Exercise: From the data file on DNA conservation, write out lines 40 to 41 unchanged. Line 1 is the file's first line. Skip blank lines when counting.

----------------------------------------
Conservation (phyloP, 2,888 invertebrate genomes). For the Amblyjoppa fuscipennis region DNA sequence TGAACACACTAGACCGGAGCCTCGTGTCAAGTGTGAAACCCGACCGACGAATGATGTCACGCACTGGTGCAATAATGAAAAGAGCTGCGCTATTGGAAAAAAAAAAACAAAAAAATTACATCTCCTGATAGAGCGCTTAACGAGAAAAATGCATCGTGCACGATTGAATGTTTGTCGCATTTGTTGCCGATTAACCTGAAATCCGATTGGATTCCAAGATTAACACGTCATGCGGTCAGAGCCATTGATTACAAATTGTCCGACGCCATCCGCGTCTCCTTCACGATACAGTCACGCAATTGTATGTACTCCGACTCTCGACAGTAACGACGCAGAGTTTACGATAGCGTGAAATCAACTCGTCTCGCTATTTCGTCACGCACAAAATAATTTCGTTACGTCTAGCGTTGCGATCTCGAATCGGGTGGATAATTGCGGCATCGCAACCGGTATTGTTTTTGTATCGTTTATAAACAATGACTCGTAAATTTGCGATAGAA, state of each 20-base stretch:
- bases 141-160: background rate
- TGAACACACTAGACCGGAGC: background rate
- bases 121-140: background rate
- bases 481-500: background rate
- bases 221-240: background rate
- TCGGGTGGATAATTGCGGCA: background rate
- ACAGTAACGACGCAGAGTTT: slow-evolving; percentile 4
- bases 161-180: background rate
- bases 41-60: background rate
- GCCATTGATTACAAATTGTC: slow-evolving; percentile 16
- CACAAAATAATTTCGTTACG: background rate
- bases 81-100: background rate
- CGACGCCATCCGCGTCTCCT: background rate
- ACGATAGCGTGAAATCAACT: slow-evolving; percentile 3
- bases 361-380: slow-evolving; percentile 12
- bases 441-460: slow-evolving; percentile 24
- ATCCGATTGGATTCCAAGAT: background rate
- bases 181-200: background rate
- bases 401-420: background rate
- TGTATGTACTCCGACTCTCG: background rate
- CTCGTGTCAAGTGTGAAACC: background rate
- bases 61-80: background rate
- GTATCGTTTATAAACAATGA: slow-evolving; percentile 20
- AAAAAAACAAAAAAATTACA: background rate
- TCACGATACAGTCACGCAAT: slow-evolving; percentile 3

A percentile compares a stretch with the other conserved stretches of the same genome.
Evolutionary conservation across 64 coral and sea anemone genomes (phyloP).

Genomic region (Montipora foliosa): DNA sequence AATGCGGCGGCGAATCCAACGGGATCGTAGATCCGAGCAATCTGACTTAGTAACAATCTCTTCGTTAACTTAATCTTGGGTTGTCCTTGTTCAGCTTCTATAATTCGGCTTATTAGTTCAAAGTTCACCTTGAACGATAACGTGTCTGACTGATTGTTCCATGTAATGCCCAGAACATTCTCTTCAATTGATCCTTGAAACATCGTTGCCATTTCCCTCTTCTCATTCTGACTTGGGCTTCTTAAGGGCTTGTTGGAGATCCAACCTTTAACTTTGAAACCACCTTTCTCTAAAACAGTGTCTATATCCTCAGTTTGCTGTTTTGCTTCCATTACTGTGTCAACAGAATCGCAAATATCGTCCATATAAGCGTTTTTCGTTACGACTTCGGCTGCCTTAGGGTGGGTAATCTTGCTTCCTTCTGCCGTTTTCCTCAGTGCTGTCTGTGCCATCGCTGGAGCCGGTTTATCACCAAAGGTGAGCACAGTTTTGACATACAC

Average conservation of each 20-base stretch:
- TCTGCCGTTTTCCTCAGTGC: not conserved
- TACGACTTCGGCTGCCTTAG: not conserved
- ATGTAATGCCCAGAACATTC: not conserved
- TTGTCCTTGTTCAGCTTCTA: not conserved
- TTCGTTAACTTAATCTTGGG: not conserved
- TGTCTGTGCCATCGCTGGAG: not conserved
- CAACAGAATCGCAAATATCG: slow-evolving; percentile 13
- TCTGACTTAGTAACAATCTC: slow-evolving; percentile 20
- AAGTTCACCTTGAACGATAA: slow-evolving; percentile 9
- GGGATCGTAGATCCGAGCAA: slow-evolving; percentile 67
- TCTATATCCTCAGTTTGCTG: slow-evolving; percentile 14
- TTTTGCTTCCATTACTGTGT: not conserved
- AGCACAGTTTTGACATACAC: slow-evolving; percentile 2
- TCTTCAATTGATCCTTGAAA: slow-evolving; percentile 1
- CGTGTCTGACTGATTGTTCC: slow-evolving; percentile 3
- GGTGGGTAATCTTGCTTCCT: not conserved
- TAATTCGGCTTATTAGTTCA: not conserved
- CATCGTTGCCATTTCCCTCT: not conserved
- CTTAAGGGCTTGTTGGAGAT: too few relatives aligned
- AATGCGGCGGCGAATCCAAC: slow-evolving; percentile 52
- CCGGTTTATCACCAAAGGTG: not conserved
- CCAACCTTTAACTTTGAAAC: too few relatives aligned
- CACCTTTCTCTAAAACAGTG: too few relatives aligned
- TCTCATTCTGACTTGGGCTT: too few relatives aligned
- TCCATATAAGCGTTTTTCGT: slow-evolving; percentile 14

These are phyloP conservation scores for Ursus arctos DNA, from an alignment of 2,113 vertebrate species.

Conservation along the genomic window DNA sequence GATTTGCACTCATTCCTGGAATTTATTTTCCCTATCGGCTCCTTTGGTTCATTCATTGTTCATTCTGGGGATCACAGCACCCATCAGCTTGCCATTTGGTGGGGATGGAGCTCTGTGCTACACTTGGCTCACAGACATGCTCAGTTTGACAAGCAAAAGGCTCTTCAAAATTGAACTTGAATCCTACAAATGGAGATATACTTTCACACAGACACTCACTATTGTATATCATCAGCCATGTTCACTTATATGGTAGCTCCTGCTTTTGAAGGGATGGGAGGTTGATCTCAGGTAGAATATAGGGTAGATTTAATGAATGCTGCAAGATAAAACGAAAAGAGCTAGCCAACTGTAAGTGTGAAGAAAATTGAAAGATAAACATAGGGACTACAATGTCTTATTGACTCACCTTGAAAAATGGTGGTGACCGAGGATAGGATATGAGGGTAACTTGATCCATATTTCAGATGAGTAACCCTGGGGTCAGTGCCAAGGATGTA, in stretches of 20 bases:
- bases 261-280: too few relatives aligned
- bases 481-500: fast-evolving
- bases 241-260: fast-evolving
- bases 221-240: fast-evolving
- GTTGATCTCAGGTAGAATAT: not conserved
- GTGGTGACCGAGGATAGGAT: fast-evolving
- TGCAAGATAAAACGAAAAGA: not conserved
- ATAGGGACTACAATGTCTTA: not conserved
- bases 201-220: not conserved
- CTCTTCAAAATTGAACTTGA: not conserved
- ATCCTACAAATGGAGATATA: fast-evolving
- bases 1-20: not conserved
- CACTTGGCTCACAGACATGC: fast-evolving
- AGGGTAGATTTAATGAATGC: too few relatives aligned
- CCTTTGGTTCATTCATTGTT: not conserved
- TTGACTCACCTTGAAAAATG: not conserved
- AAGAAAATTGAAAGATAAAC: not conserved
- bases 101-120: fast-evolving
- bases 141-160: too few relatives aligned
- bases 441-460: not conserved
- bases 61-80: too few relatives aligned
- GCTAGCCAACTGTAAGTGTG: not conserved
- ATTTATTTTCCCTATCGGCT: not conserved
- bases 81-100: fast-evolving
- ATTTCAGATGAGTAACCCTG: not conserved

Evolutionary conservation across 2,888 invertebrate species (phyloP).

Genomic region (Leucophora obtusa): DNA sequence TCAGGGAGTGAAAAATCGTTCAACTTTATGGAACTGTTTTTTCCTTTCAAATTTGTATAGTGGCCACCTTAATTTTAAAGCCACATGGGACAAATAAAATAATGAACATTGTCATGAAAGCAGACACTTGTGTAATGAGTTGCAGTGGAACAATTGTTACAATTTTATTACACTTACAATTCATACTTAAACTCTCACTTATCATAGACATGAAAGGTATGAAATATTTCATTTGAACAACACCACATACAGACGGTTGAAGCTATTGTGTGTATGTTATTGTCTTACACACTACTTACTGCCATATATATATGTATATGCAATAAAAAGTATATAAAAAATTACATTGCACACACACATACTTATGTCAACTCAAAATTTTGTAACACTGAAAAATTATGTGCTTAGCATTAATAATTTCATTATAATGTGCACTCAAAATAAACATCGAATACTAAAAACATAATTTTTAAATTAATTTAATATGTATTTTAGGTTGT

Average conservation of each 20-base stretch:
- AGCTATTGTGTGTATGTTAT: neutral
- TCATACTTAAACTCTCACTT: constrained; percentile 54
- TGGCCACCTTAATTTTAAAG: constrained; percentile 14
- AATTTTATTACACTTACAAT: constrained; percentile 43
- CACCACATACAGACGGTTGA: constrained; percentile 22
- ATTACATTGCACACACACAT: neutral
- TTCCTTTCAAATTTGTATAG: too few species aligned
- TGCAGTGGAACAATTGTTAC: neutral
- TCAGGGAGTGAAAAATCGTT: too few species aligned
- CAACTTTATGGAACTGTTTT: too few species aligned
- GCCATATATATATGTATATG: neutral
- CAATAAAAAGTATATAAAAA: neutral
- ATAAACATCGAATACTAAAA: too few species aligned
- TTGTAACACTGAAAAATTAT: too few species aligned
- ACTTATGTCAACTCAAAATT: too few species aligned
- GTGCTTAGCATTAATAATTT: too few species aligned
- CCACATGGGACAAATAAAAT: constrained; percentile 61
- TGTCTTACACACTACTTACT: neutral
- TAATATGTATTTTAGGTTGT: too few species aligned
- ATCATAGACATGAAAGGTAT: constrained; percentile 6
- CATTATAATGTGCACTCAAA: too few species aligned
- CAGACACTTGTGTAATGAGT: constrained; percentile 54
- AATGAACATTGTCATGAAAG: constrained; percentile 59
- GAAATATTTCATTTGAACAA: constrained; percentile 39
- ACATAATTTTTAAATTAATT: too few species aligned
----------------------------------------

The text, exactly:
- GGGATCGTAGATCCGAGCAA: slow-evolving; percentile 67
- TCTATATCCTCAGTTTGCTG: slow-evolving; percentile 14